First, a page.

Tag Archives: Reading Our World

Reading Masculinities in our World

The spring, Professor Shaun Karli taught Reading Our World: Masculinity in English.  Today, Professor Karli reviewed the course and some of the history of Masculinity Studies for Women & Gender Studies students and faculty.  The following is commentary about the course, by student Jacob Dickens.


Shaun Karli teaching about masculinities
Shaun Karli teaching about masculinities

Every so often, I like to talk to my friend in Canada through the chatting app Discord about our favorite shows, YouTube videos we both love (we will send everything related to the artist Jack Stauber to each other, it’s a problem), and our personal lives. When I talked to him about my remaining classes before the semester’s end, I mentioned that I was enrolled in the class Reading Our World: Masculinity, an English class that explored different facets of masculinity through various short stories, plays, and books. He sort of scoffed at it and said, “I’m sure it’s a good class and all, but it just seems weird”. He wasn’t the only person to show hesitation about the class. Other people in the class talked about their friends acting incredulous when the class was mentioned, as if the idea of studying what our culture expects men to be is ridiculous or unnecessary. But to those people I say that this class was not only fascinating, but something that every student should consider attending when it becomes available.

The class was structured in a typical English format: a reading due and a discussion in class. But the discussions themselves felt loose enough that we were free to discuss whatever facets of masculinity we were interested in. In a recent class, a presentation on masculinity in American Beauty lead to a nearly hour-long discussion of masculinity in the Star Wars series (including about 15 minutes of explaining the premise of the series to classmates who hadn’t seen it). The class was also structured to discuss intersectional masculinity, the idea of men’s expectations overlapping in their race and class. For instance, the way that Troy in August Wilson’s “Fences” expresses his masculinity as a working-class black man is very different from how Yunior would in Junot Diaz’s “Drown” as a lower-class Dominican teenager. After a few classes, it was as if our class had developed its own language, discussing “breadwinner dynamics” and “hegemonic masculinity”.

Ultimately, the class showed me the various societal pressures we place on boys and men to assimilate as the “ideal man” and how ultimately destructive it can be. In America, the ideal man that is presented to us in the media continues to be one that isn’t vulnerable emotionally, that views women as a prize or a sex object, that exercises power by dominating over his colleagues or enemies. These are the idealized images of men and masculinity and they have been for decades. And these images reflect back into what we expect of men in our culture. A 2019 Pew Research survey found that more than eight in ten men nationwide say they face pressure to be “emotionally strong”. This bottling of emotions can be damaging to many men and provide them with little or no nonviolent outlets that are seen as acceptably masculine. It’s worth examining other, more positive ways to encourage boys and men to accept that they can forge their own paths in their masculinity and shouldn’t feel burdened having to match societal standards. You don’t have to be sexually active to be masculine. You don’t have to be violent to be masculine. You can be masculine and feel vulnerable and scared. It’s worth looking at these in an academic sense to fully understand these pressures through a wide variety of lenses and so I end by encouraging everyone to not only look into what they think a man should be or look like but why they think that. It’s worth doing so the men in our community and abroad don’t feel so tied down by this intangible idea of men.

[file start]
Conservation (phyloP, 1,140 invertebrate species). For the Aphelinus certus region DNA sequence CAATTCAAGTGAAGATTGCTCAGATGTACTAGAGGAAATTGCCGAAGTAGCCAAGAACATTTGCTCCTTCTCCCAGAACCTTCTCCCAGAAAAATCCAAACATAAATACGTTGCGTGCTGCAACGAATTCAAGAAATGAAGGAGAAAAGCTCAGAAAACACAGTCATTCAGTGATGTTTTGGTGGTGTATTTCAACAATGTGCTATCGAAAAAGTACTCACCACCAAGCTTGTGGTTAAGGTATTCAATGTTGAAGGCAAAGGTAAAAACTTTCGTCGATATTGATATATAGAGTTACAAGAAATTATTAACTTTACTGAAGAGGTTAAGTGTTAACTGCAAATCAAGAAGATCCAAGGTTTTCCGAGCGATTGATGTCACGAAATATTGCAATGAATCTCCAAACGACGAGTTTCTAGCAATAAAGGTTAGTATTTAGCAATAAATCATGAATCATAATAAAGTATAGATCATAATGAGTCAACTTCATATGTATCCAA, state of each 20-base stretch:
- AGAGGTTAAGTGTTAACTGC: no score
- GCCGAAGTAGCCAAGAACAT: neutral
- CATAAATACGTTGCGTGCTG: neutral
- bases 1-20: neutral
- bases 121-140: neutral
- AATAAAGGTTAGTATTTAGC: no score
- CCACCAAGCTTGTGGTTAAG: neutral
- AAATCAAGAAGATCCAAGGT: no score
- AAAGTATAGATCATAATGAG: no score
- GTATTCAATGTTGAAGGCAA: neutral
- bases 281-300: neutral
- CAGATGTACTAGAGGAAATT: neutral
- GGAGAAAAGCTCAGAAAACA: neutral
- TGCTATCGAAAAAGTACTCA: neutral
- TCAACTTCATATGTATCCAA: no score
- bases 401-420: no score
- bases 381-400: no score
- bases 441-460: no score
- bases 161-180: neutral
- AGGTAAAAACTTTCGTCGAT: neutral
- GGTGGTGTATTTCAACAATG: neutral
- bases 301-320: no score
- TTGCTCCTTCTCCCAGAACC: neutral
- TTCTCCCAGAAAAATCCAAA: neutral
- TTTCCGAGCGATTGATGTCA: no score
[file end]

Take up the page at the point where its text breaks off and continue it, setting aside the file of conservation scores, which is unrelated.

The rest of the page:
–Jacob Dickens

Source: https://www.pewresearch.org/fact-tank/2019/01/23/americans-views-on-masculinity-differ-by-party-gender-and-race/

Fall 2019 Classes

Check out these highlighted classes for Fall 2019! Make sure to check out the registration schedule and meet with your adviser to get your TAP number before your registration time.

ENGL 274 The Craft of WritingDr. Bill Archibald

  • MW 3pm (the schedule says MWF, but it’s MW)
  • This course will focus on writing for television this semester.
  • Prereq: ENGL 110

ENGL 429 Seminar: Killers and ThrillersDr. Carla Rineer

  • TR 9:25 am
  • This class will focus on American Crime Fiction and it satisfies the American Literature requirement.
  • Prereq: ENGL 110, 237 (contact the instructor if you need special permission)

ENGL 450 British Literature Since 1914 – Dr. Katarzyna Jakubiak

  • TR 2:35-3:50pm
  • This course will consider literary figures and works against the background of crisis in the 20th century from the onset of World War I to the present. Students will read and experience new movements, attitudes, and experimental techniques.
  • Prereq: ENGL 110, 237

ENGL 451 Literary CriticismDr. Jill Craven

  • Monday 6-9pm (schedule says Tuesday, but it’s Monday night)
  • This course is a seminar on major critics and theorists from Plato to selected modern critics and will explore critical trends and controversies within literary criticism.
  • Prereq: ENGL 110, 237 (contact the instructor if you need special permission)

ENGL 242 Reading Our World: Unruly BodiesDr. Emily Baldys

  • MW 3-4:35pm or MW 4:30-5:45pm
  • Disability can be a powerful symbol in literature (think Tiny Tim), but what does it mean to be “disabled”? How do the stories that we tell about disabled people’s “unruly bodies” influence society’s expectations about what it means to be a “normal” citizen, subject, and human being?  This course will examine representations of disability in contemporary literature and popular culture. With the help of some readings in critical disability theory, we’ll explore what disability does for literature, and what literature does for disability. We’ll analyze the emotional and political impact of representing disability in a diverse selection of modern narratives, including short stories by Flannery O’Connor and Raymond Carver, Mark Haddon’s novel The Curious Incident of the Dog in the Night-Time, and an episode from the Netflix series “Atypical.”  Readings will also include poetry, videos, and memoir by disabled authors and activists such as Anne Finger, Stella Young, Stephen Kuusisto, and Neil Hilborn.